Thursday, April 26, 2007
These are the Fables on My Street
Recently, i've been thinking about the earlier story arcs of Bill Willingham's Fables, the ongoing Vertigo series dealing with the politics and power dynamics within a tight knit community of refugees from the various fairy tale kingdoms. These "legends in exile" (as the title of the first volume calls them) mostly live together within the mystically-protected confines of Fabletown, a block of urban real estate nestled amidst contemporary New York City.
Now, perhaps this is meant to be self-evident, but I rarely see it being discussed -- I can't help but feel that Willingham created the series as a commentary on the experiences of diasporic immigrants, as much as it is an exploration of the various fairy tale mythos.
For starters, without giving too much of the plot away, the Fables have fled their respective Homelands, after they were over-run by the invading forces of the mysterious Adversary. The various characters occupied differing social strata in their previous lives, and indeed many have drastically reinvented themselves upon relocating to our "mundy" world. Financial status and historical legacies have reinforced some of their old social positions, it's true. (For example, a former Princess like Snow White is able to become a ranking government official in Fabletown; while Cinderella and Briar Rose are regarded as socialites.) However, for the most part, the behavior and reputation of most of the series' ensemble cast are regulated by a general Amnesty. This formal teaty absolves them of previous wrong-doings committed in the Homelands (most remarkably in the case of the Big Bad Wolf, the series' occassional protagonist, who has since taken on a magically altered human form, as detective Bigby Wolf).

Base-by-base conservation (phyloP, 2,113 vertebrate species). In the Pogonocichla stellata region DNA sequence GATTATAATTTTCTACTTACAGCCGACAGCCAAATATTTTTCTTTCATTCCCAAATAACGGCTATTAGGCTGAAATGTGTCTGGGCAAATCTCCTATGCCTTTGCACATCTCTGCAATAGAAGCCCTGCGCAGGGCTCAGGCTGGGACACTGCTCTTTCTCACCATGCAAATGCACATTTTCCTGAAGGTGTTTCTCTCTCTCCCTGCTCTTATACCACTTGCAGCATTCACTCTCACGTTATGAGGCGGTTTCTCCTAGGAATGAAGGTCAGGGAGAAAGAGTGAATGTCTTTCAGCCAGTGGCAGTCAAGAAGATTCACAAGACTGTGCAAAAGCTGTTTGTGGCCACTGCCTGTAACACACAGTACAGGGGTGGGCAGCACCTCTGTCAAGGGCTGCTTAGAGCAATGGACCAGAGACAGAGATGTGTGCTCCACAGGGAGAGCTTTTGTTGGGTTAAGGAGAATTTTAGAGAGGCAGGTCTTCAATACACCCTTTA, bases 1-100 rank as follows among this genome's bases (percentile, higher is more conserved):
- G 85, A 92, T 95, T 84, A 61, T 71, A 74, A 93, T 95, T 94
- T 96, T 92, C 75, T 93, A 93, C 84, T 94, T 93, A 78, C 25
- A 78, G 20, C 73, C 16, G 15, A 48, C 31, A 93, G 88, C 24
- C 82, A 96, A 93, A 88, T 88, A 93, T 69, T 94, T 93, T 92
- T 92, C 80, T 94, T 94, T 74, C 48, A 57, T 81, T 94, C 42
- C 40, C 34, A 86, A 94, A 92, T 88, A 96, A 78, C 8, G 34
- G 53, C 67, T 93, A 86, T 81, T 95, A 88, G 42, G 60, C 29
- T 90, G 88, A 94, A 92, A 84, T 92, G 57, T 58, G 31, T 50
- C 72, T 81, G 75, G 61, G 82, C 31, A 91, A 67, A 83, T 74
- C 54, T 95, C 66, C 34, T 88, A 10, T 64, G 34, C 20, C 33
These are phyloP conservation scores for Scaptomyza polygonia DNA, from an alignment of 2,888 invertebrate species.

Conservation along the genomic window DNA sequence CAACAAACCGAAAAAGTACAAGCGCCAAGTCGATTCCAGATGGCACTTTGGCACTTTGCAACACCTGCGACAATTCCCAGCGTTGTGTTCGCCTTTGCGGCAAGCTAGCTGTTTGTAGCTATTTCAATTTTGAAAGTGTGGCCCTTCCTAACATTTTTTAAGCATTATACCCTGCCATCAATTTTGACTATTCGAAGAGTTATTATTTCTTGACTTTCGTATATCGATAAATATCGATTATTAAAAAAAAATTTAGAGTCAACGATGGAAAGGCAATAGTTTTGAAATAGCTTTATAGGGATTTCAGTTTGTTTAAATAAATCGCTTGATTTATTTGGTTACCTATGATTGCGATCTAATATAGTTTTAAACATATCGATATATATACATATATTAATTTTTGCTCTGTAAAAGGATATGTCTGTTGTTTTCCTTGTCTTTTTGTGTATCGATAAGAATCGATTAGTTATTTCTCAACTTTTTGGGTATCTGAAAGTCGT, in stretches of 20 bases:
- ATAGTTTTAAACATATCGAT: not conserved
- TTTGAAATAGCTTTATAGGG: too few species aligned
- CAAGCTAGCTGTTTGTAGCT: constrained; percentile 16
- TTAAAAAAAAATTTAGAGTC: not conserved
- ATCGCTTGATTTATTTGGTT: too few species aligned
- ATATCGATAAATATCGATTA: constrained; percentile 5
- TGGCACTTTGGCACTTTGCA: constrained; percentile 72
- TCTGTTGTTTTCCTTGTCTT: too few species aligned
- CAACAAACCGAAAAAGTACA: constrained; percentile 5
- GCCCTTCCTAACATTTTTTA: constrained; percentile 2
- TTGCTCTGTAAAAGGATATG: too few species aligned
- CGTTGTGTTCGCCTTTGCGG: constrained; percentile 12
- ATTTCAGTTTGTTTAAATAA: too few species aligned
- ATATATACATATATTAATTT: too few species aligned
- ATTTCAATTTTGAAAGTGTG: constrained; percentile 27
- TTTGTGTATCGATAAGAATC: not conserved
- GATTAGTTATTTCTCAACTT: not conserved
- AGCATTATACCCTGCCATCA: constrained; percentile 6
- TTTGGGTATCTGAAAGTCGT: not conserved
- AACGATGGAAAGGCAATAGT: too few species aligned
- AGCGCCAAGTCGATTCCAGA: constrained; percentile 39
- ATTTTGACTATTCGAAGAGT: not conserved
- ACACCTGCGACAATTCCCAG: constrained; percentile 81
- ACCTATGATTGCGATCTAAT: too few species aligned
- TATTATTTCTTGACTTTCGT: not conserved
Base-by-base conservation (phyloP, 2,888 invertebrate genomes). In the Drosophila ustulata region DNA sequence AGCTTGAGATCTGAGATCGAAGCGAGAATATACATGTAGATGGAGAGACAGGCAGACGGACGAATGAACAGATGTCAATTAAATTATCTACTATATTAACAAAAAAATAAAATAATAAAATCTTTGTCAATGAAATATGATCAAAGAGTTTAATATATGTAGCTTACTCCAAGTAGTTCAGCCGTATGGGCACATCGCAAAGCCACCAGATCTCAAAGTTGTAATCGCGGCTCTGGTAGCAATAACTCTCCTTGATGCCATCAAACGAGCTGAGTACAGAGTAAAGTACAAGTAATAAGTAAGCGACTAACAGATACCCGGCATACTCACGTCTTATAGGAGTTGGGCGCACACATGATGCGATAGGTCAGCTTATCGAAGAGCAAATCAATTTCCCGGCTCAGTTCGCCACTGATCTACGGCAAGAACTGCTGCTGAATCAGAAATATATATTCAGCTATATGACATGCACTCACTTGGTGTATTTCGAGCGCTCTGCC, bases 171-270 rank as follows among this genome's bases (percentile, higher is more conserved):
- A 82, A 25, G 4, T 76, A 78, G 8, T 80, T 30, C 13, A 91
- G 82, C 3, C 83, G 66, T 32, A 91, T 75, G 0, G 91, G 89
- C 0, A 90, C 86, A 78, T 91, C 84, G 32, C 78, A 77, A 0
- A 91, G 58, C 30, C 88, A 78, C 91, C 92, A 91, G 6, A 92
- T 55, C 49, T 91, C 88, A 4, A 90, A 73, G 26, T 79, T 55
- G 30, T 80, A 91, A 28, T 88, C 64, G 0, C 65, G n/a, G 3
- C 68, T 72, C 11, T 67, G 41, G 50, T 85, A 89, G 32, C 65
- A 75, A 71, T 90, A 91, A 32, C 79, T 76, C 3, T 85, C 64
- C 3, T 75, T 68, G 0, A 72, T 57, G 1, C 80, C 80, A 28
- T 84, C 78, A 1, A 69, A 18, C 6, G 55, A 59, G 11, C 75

These reinventions are prefigured by an event-like War or Crisis, just as it happens in so many other comics. But Fables offers no existential reset button to wipe out messy histories and continuities. These characters have vivid memories of their previous lives, which function as a source of both pride and dishonor, often at the same time. They've been transformed by their sojourn and relocation to a new 'host world', but the emotional weight of their former life looms heavy over their psyches. And yet their decision to make nice (or at least remain civil) with former rivals is strengthened by a conscious effort to observe the Amnesty, not by a convenient mind-wipe or reality warp.
In many ways, this echoes the social dynamics within immigrant communities, particularly in America, where employment opportunities (more or less) provide greater wriggle-room to flatten out class stratification that existed among immigrants, in their previous situation. Moreover, despite any tensions arising within immigrant communities (refugees and otherwise), they maintain a fragile sense of solidarity, united by their shared dissatisfaction with the circumstances that led them to take flight from their own Homelands.
Another way that Fables mirrors the stuggles of human immigrant communities lies in the tension between embracing the practices of the host cultures (in this case, our "mundy" society) and the well-established traditions of the Homelands. The characters vary in their degree of xenophobia, and it leads to some very interesting situations, ranging from tragi-comic (Sawyer-esque trickster Jack of Tales embracing online get-rich-quick schemes and Hollywood opportunism) to potentially explosive (the slave-owning Arabian Fables adapting to Fabletown's UN-like view of human rights).
In fact, its these more human dimensions of the series that keep me hooked on Fables, even more than the clever fairy tale deconstruction. I'll take heated inter-personal negotiations and trans-cultural soap operatics over literary wank for its own sake, any day.